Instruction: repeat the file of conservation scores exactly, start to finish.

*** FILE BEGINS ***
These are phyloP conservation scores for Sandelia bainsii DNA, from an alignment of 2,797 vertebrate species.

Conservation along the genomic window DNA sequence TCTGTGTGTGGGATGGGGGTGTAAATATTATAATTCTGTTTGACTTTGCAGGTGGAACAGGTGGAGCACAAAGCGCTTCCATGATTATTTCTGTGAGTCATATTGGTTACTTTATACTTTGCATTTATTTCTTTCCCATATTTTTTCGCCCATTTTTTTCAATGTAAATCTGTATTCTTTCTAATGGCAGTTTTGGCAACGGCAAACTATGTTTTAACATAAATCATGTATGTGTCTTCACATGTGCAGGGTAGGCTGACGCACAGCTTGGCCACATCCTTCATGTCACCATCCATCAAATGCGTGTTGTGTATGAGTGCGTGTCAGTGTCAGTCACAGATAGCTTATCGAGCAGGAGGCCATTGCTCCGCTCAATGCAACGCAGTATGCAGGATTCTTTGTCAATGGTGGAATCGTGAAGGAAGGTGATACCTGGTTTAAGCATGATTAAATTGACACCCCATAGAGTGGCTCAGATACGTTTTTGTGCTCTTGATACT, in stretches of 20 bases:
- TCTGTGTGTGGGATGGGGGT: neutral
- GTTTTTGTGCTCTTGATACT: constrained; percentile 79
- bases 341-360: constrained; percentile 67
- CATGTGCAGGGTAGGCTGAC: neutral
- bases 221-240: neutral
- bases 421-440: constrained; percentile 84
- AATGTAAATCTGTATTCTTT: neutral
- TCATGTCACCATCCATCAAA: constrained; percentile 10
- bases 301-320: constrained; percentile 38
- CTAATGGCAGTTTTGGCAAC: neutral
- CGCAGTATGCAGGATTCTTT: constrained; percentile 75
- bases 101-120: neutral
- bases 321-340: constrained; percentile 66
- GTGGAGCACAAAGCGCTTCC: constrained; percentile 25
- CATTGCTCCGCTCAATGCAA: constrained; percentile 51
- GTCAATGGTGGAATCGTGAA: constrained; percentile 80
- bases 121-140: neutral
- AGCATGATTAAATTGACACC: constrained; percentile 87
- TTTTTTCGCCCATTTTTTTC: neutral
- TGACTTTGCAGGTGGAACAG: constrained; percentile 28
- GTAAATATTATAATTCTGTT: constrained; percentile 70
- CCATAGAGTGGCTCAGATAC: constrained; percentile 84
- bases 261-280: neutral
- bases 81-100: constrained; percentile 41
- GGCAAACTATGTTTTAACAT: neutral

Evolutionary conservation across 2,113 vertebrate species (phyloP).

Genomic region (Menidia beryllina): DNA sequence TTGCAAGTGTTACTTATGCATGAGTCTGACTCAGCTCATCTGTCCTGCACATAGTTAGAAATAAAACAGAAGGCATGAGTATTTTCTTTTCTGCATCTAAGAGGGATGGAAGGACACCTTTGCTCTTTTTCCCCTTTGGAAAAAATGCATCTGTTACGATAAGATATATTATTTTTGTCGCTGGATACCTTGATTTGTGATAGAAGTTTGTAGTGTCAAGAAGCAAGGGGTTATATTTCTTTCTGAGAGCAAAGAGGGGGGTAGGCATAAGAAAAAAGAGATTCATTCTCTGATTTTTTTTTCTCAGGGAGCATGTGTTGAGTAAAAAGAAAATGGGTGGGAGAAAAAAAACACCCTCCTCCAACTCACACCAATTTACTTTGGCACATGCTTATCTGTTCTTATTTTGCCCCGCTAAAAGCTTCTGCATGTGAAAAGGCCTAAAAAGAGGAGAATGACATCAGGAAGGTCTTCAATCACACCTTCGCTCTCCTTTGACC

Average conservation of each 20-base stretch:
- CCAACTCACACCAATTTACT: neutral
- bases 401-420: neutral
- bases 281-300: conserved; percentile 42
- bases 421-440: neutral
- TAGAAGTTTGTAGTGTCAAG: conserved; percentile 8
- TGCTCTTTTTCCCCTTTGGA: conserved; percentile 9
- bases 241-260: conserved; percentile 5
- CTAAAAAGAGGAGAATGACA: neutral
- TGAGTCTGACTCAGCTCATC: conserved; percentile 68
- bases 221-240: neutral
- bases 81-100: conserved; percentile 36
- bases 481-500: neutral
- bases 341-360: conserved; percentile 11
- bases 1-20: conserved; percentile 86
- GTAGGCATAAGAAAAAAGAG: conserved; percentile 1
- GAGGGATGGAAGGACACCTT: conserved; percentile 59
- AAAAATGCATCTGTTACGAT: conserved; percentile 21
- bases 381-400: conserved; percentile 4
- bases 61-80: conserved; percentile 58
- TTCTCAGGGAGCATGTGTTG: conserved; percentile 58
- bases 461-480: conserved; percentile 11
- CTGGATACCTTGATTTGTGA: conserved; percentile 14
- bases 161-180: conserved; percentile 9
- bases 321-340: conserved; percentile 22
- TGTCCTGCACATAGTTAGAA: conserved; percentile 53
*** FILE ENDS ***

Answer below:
These are phyloP conservation scores for Sandelia bainsii DNA, from an alignment of 2,797 vertebrate species.

Conservation along the genomic window DNA sequence TCTGTGTGTGGGATGGGGGTGTAAATATTATAATTCTGTTTGACTTTGCAGGTGGAACAGGTGGAGCACAAAGCGCTTCCATGATTATTTCTGTGAGTCATATTGGTTACTTTATACTTTGCATTTATTTCTTTCCCATATTTTTTCGCCCATTTTTTTCAATGTAAATCTGTATTCTTTCTAATGGCAGTTTTGGCAACGGCAAACTATGTTTTAACATAAATCATGTATGTGTCTTCACATGTGCAGGGTAGGCTGACGCACAGCTTGGCCACATCCTTCATGTCACCATCCATCAAATGCGTGTTGTGTATGAGTGCGTGTCAGTGTCAGTCACAGATAGCTTATCGAGCAGGAGGCCATTGCTCCGCTCAATGCAACGCAGTATGCAGGATTCTTTGTCAATGGTGGAATCGTGAAGGAAGGTGATACCTGGTTTAAGCATGATTAAATTGACACCCCATAGAGTGGCTCAGATACGTTTTTGTGCTCTTGATACT, in stretches of 20 bases:
- TCTGTGTGTGGGATGGGGGT: neutral
- GTTTTTGTGCTCTTGATACT: constrained; percentile 79
- bases 341-360: constrained; percentile 67
- CATGTGCAGGGTAGGCTGAC: neutral
- bases 221-240: neutral
- bases 421-440: constrained; percentile 84
- AATGTAAATCTGTATTCTTT: neutral
- TCATGTCACCATCCATCAAA: constrained; percentile 10
- bases 301-320: constrained; percentile 38
- CTAATGGCAGTTTTGGCAAC: neutral
- CGCAGTATGCAGGATTCTTT: constrained; percentile 75
- bases 101-120: neutral
- bases 321-340: constrained; percentile 66
- GTGGAGCACAAAGCGCTTCC: constrained; percentile 25
- CATTGCTCCGCTCAATGCAA: constrained; percentile 51
- GTCAATGGTGGAATCGTGAA: constrained; percentile 80
- bases 121-140: neutral
- AGCATGATTAAATTGACACC: constrained; percentile 87
- TTTTTTCGCCCATTTTTTTC: neutral
- TGACTTTGCAGGTGGAACAG: constrained; percentile 28
- GTAAATATTATAATTCTGTT: constrained; percentile 70
- CCATAGAGTGGCTCAGATAC: constrained; percentile 84
- bases 261-280: neutral
- bases 81-100: constrained; percentile 41
- GGCAAACTATGTTTTAACAT: neutral

Evolutionary conservation across 2,113 vertebrate species (phyloP).

Genomic region (Menidia beryllina): DNA sequence TTGCAAGTGTTACTTATGCATGAGTCTGACTCAGCTCATCTGTCCTGCACATAGTTAGAAATAAAACAGAAGGCATGAGTATTTTCTTTTCTGCATCTAAGAGGGATGGAAGGACACCTTTGCTCTTTTTCCCCTTTGGAAAAAATGCATCTGTTACGATAAGATATATTATTTTTGTCGCTGGATACCTTGATTTGTGATAGAAGTTTGTAGTGTCAAGAAGCAAGGGGTTATATTTCTTTCTGAGAGCAAAGAGGGGGGTAGGCATAAGAAAAAAGAGATTCATTCTCTGATTTTTTTTTCTCAGGGAGCATGTGTTGAGTAAAAAGAAAATGGGTGGGAGAAAAAAAACACCCTCCTCCAACTCACACCAATTTACTTTGGCACATGCTTATCTGTTCTTATTTTGCCCCGCTAAAAGCTTCTGCATGTGAAAAGGCCTAAAAAGAGGAGAATGACATCAGGAAGGTCTTCAATCACACCTTCGCTCTCCTTTGACC

Average conservation of each 20-base stretch:
- CCAACTCACACCAATTTACT: neutral
- bases 401-420: neutral
- bases 281-300: conserved; percentile 42
- bases 421-440: neutral
- TAGAAGTTTGTAGTGTCAAG: conserved; percentile 8
- TGCTCTTTTTCCCCTTTGGA: conserved; percentile 9
- bases 241-260: conserved; percentile 5
- CTAAAAAGAGGAGAATGACA: neutral
- TGAGTCTGACTCAGCTCATC: conserved; percentile 68
- bases 221-240: neutral
- bases 81-100: conserved; percentile 36
- bases 481-500: neutral
- bases 341-360: conserved; percentile 11
- bases 1-20: conserved; percentile 86
- GTAGGCATAAGAAAAAAGAG: conserved; percentile 1
- GAGGGATGGAAGGACACCTT: conserved; percentile 59
- AAAAATGCATCTGTTACGAT: conserved; percentile 21
- bases 381-400: conserved; percentile 4
- bases 61-80: conserved; percentile 58
- TTCTCAGGGAGCATGTGTTG: conserved; percentile 58
- bases 461-480: conserved; percentile 11
- CTGGATACCTTGATTTGTGA: conserved; percentile 14
- bases 161-180: conserved; percentile 9
- bases 321-340: conserved; percentile 22
- TGTCCTGCACATAGTTAGAA: conserved; percentile 53